Channels

Photo: AFP
Cluster bombs. Hundreds of thousands left
Photo: AFP
Report: Cluster bombs still killing Lebanese
Land mine activists say bombs dropped by Israel on southern Lebanon in its month-long war with Hizbullah are still killing or injuring three to four civilians a day, a third of them children. Report says it will take another year or two to get situation under control
Cluster bombs dropped by Israel on southern Lebanon in its month-long war with Hizbullah are still killing or injuring three to four civilians a day, a third of them children, land mine activists said on Wednesday.

 

Groups helping Lebanon clear unexploded mines from the war zone have identified 770 sites hit by cluster bombs during the conflict that ended in an August 14 cease-fire, according to a new report by London-based Landmine Action.

 

While more than 45,000 unexploded cluster bomblets have been cleared and destroyed, hundreds of thousands more still litter the countryside and it will take another year or two to get the situation under control, the report said.

 

Cluster bombs burst into bomblets and spread out near the ground. While some aim to destroy tanks, others are designed to kill or maim humans over a wide area.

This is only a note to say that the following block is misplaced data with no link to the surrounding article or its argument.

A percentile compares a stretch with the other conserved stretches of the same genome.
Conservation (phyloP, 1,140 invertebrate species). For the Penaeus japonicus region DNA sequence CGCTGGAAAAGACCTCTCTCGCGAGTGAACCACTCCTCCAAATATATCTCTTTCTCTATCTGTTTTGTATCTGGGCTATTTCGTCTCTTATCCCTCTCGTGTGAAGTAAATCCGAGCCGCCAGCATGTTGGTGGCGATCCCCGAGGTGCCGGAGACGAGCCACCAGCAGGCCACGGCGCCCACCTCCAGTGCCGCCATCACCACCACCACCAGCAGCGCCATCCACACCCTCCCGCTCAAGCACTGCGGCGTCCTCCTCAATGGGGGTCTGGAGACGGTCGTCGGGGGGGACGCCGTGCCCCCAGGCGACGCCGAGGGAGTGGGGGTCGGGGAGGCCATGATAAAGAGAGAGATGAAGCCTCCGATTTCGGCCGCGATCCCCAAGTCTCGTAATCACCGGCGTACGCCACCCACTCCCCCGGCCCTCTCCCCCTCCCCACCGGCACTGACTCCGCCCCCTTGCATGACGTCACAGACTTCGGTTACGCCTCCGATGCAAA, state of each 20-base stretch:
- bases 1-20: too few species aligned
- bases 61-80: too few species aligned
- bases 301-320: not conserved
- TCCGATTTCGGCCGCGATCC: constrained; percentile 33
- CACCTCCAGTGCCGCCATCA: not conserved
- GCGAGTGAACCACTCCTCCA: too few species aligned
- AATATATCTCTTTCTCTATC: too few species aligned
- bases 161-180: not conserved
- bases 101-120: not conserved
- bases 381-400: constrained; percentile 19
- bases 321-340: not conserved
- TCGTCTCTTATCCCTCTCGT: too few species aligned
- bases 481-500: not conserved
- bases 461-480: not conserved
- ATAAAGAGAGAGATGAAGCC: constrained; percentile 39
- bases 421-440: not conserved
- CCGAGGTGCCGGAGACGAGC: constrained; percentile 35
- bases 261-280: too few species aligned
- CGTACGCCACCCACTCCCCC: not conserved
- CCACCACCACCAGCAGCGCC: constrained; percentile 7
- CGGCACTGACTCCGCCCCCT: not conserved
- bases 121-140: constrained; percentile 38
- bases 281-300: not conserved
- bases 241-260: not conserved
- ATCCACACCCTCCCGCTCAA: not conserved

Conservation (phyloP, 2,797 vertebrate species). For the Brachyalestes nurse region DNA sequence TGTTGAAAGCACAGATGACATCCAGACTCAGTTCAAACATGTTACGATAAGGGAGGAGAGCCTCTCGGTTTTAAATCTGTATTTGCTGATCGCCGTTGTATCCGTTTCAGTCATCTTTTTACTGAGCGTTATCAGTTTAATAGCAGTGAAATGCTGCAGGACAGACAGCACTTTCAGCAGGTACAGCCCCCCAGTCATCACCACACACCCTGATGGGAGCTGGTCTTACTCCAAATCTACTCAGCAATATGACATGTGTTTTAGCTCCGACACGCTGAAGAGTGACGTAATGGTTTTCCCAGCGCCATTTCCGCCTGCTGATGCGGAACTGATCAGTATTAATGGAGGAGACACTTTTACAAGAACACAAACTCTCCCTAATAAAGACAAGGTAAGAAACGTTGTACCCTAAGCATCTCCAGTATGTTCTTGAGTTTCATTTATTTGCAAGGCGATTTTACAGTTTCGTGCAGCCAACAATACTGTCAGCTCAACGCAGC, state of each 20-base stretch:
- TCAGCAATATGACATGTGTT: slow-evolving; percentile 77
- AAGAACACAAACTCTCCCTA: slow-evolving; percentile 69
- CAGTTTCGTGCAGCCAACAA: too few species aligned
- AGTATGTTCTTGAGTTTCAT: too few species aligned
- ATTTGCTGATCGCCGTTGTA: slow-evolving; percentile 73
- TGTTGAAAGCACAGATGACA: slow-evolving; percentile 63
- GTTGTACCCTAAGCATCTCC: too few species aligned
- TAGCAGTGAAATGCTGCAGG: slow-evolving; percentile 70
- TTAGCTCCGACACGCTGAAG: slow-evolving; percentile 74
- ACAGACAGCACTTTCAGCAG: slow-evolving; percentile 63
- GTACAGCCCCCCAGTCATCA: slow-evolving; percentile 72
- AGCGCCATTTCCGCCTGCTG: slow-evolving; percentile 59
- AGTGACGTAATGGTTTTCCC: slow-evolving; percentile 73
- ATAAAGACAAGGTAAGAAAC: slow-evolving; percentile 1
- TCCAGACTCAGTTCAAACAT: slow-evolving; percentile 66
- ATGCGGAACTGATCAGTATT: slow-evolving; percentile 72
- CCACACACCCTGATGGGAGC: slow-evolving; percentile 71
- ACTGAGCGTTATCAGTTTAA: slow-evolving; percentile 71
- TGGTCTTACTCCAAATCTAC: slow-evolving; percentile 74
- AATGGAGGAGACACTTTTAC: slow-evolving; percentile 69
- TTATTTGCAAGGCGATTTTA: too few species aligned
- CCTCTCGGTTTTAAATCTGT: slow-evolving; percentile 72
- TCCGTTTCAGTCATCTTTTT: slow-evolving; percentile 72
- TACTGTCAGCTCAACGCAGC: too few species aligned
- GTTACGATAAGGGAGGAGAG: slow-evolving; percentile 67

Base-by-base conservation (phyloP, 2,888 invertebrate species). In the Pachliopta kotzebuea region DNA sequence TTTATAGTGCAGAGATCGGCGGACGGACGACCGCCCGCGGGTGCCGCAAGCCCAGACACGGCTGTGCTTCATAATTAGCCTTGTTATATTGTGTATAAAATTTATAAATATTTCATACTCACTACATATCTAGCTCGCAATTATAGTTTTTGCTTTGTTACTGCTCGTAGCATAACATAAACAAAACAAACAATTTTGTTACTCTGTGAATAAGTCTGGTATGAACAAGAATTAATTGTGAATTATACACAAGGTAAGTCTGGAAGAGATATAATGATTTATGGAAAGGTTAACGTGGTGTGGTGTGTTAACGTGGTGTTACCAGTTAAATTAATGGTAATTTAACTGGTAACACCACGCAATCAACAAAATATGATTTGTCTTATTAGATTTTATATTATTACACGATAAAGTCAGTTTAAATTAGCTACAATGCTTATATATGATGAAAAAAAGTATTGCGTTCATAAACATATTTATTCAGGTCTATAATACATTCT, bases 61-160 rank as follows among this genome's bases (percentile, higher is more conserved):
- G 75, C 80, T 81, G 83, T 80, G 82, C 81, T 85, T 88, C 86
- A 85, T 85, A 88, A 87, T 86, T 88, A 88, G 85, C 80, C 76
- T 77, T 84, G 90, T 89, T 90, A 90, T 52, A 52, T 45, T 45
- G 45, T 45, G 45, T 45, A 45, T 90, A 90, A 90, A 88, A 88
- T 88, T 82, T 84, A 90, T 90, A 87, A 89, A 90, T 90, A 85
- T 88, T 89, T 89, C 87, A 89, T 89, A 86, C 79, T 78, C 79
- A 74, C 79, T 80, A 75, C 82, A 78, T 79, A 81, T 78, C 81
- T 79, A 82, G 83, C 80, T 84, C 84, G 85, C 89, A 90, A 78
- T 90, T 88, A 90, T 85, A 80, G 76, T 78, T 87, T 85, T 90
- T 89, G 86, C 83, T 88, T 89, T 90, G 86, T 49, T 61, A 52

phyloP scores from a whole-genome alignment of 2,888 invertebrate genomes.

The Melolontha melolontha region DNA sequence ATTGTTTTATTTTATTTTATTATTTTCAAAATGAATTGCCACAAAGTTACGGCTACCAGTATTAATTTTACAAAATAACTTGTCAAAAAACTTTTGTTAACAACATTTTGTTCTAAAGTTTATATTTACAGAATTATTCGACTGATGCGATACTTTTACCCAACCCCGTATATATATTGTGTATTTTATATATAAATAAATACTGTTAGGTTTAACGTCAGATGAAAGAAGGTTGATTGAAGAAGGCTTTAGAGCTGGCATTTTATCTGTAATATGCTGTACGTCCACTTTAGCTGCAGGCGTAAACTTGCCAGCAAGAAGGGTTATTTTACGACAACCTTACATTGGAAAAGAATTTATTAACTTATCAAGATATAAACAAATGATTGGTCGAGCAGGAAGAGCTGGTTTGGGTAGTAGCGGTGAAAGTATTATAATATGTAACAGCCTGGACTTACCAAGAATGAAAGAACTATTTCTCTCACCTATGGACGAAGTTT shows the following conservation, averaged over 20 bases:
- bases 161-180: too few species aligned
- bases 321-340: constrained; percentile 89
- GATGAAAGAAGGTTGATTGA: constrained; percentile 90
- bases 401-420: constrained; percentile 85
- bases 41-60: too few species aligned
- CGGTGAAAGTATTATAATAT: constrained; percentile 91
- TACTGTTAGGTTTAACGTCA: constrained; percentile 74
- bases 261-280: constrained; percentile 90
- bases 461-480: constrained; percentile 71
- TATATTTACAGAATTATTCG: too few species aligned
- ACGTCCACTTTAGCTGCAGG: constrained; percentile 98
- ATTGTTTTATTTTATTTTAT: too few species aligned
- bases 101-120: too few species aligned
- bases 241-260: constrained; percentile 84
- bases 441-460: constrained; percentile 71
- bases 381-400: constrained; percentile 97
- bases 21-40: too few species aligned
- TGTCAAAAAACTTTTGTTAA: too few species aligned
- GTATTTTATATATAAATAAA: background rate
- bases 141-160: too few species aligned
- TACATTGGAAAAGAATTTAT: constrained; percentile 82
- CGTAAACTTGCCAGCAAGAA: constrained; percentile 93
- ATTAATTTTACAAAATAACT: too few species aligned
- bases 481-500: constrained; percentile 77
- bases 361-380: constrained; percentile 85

Experts have estimated an unusually high 40 percent of the bomblets dropped by Israel on Lebanon failed to explode on impact. A dud

might resemble a soda can or a dusty rock and can be set off by as little as a touch, packing enough force to rip off a leg or kill a child.

 

Twenty deaths and 115 injuries have been reported in southern Lebanon from cluster munitions since the cease-fire, according to UN and Landmine Action figures as of October 8. Children 18 and under accounted for four of the deaths and about 40 of the injuries.

 

Bomblets keeping children out of school

Arms control activists argue that international law bans the use of such weapons in civilian areas.

 

Israel denies using the weapons illegally and has accused Hizbullah of firing rockets into Israeli territory from towns and villages, using their residents as human shields.

 

Thomas Nash, coordinator of the Cluster Munitions Coalition, said the unexploded bomblets were keeping children out of school, discouraging farmers from harvesting or planting their crops, blocking water supplies and slowing rebuilding.

 

Those farmers who dared to go into their fields despite the risk were paying the price, as 23 percent of the casualties since the cease-fire were tied to farming, he said.

 

"Israel's use of cluster munitions is just the latest example of the humanitarian harm that can be caused by these devices," Nash told UN delegates, activists and reporters.

 

While they have been in use for 40 years, there is no treaty explicitly governing their use, he said, adding the coalition had launched a campaign for one to be written.

 

 new comment
See all talkbacks "Report: Cluster bombs still killing Lebanese"
Warning:
This will delete your current comment